One of the major benefits of the new CDSE technology is its ease of use. Prior to drilling, the operator slides the CDSE onto the drill steel and attaches it using the spring-loaded balls. The device remains on the drill steel throughout the drilling shift and does not require removal prior to the installation of roof bolts. In addition, because the device can remain on the drill steel while not in use, a separate storage area is not required. The CDSE adds no additional length and is only minimally wider than a standard drill steel, enabling it to be easily stowed away when not in use due to its flexible tubular design.
The new CDSE prototype addresses the three main deficiencies of the original prototype model: It is smaller and takes up less space when not deployed, the material is less likely to become damaged from normal use, and it allows the operator to see any bowing of the steel while drilling. Overall, this redesigned CDSE shows significantly improved usability compared to the previous prototype.
Findings and Limitations
Laboratory testing of the new CDSE prototype on a roof bolting machine in NIOSH’s hemi-anechoic chamber showed a 4–5-dB(A) reduction of the noise level at the operator’s location [Azman et al. 2014]. Unpublished results from field testing have shown the device to be durable and user-friendly under typical mining conditions, with similar noise reduction capability to that found in the laboratory—3–5 dB(A) dependent on drilling conditions at the specific field site.
Based on these findings, the improved CDSE prototype has the potential to reduce the eight-hour time-weighted average noise exposure of the roof bolting machine drill operator. However, it can only reduce the noise radiated during the drilling operation, and will not affect the noise radiated during tramming or bolting. Further, as compared to results obtained during laboratory evaluation, the extreme variability in mine roof conditions may produce a large variance in noise reduction during field evaluation and operational use of the device.
Finally, a manufacturer would want to strike the right balance between material selection and acoustic benefits, and to determine whether any bowing of the drill steel is clearly visible while using the device to ensure safety. The closer the bellows rides to the drill steel, the easier the bowing is to observe.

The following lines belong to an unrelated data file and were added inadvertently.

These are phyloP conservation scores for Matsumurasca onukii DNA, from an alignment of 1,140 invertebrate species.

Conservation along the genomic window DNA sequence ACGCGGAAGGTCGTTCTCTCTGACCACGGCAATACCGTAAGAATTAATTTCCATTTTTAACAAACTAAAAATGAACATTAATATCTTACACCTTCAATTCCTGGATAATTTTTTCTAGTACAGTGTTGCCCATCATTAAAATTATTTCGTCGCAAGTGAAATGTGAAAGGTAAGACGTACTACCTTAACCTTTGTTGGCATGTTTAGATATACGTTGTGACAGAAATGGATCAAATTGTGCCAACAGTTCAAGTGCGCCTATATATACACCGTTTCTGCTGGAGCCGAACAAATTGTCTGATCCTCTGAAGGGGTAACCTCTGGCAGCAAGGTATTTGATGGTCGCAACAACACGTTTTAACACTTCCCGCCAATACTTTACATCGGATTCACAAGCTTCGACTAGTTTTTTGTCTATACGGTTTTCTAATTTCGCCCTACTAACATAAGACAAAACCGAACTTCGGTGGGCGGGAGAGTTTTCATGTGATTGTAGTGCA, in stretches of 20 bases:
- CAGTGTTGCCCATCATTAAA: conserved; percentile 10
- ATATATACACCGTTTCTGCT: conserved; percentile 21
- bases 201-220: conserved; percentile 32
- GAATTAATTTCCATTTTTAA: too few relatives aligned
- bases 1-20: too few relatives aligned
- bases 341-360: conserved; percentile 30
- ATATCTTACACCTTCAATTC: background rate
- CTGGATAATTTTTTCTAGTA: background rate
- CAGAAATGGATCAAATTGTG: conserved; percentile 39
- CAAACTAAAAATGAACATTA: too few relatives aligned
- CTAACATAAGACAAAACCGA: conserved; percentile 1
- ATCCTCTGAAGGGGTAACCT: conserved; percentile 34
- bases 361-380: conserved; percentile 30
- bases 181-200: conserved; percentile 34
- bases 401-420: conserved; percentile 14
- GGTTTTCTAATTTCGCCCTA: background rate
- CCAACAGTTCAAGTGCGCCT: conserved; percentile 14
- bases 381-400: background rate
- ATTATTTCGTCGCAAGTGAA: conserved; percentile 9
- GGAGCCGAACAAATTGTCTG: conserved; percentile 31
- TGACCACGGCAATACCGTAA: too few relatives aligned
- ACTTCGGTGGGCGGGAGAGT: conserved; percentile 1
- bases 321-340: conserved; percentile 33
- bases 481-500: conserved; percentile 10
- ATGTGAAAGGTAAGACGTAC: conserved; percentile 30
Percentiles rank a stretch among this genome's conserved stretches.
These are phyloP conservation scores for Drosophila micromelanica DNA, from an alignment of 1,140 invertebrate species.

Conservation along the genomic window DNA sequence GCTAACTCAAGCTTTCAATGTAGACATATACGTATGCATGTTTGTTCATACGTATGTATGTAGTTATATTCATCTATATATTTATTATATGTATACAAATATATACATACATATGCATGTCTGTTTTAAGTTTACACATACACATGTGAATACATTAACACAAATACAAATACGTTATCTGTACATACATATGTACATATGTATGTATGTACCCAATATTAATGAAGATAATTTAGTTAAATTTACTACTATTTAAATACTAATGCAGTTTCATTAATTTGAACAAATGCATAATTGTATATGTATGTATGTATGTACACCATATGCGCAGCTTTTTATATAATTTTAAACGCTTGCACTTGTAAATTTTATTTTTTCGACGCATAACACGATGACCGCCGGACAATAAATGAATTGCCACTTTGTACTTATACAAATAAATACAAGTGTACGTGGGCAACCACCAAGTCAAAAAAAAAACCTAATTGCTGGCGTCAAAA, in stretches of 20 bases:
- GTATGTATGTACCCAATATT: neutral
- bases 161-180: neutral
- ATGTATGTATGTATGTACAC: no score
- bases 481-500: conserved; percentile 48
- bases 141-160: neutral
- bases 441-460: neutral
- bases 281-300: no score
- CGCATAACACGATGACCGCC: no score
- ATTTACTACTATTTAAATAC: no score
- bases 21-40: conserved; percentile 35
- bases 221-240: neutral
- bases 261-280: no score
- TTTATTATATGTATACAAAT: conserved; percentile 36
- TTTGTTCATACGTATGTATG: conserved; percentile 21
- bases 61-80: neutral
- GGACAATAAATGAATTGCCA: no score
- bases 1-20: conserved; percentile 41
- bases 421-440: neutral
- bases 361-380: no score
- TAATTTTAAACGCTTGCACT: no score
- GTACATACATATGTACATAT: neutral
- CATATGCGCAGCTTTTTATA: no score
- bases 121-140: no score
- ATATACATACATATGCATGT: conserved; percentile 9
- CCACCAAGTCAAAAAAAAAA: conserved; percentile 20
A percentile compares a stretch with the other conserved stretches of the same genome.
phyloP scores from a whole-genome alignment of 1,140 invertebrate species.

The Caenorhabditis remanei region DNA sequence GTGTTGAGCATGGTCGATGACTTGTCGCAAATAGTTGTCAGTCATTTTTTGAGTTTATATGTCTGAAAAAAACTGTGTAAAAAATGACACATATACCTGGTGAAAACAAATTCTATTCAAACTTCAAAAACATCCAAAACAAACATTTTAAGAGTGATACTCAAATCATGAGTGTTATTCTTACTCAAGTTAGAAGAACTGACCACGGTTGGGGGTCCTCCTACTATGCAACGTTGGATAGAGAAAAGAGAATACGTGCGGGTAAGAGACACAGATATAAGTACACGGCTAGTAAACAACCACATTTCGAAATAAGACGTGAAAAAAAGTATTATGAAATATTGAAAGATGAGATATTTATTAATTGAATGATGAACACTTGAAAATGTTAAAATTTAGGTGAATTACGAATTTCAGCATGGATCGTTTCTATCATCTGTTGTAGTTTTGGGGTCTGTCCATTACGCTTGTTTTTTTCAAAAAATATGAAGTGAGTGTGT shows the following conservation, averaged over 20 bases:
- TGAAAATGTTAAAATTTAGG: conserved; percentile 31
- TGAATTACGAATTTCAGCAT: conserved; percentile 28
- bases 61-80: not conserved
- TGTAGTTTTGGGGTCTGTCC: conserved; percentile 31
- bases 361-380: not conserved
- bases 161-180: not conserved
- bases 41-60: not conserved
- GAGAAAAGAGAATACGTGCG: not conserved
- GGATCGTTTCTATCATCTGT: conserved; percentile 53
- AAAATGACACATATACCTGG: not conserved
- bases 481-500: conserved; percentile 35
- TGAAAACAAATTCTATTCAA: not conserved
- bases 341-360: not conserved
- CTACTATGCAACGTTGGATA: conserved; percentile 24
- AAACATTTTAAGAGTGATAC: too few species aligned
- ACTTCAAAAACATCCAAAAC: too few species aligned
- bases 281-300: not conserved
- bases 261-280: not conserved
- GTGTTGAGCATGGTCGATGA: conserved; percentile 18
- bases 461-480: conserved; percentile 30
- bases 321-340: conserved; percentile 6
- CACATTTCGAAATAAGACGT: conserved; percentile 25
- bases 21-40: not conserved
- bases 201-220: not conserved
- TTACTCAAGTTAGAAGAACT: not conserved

Availability for Commercialization
This technology was developed and tested for application on roof bolting machines in underground coal mining. However, a collapsible shroud noise enclosure concept could also apply to many other drilling operations where drilling noise poses a problem for workers, such as those found in other mining commodities, construction, oil and gas extraction, and certain road and marine installation activities. NIOSH is seeking potential manufacturers for further refinement of the new CDSE prototype and commercialization of this technology.
The findings and conclusions about the CDSE prototype are those of the authors and do not necessarily represent the official position of the National Institute for Occupational Safety and Health, Centers for Disease Control and Prevention.
Azman AS, Sun K . Surveillance data and noise control development in mining, Proceedings of NOISE-CON 2017, Grand Rapids, MI. Institute of Noise Control Engineering.
Azman A, Camargo H, Alcorn L . Laboratory evaluations of a redesigned collapsible drill steel enclosure to reduce noise from roof bolting machines. Proceedings of NOISE-CON 2014, Ft. Lauderdale, FL. Institute of Noise Control Engineering.
NIOSH . Technology News 532—collapsible drill steel enclosure for reducing roof bolting machine drilling noise. U.S. Department of Health and Human Services, Public Health Service, Centers for Disease Control and Prevention, National Institute for Occupational Safety and Health, DHHS (NIOSH) Publication No. 2008-146 (TN 532), 2008 Sep; 1-2.
For More Information
For more information on the redesigned collapsible drill steel enclosure, contact the NIOSH Mining Program (firstname.lastname@example.org).
- Determination of Sound Exposures (DOSES): Software Manual and Implementation Guide
- Drill Rig Incident
- The Evolution of Drill Bit and Chuck Isolators to Reduce Roof Bolting Machine Drilling Noise
- Modified Tail Section Reduces Noise on a Continuous Mining Machine
- Noise Abatement of Pneumatic Rock Drill
- Noise Exposure and Overhead Power Line (OPL) Safety Hazards at Surface Drilling Sites
- Sound Power Level Study of a Roof Bolter
- Technology News 536 - NIOSH Develops New Software to Analyze and Reduce Noise Exposure
- Technology News 538: Acoustic Enclosure to Reduce Noise From Vibrating Screen Mechanism Housings
- Water Well Safety Bits: Health And Safety Information For The Water Well Industry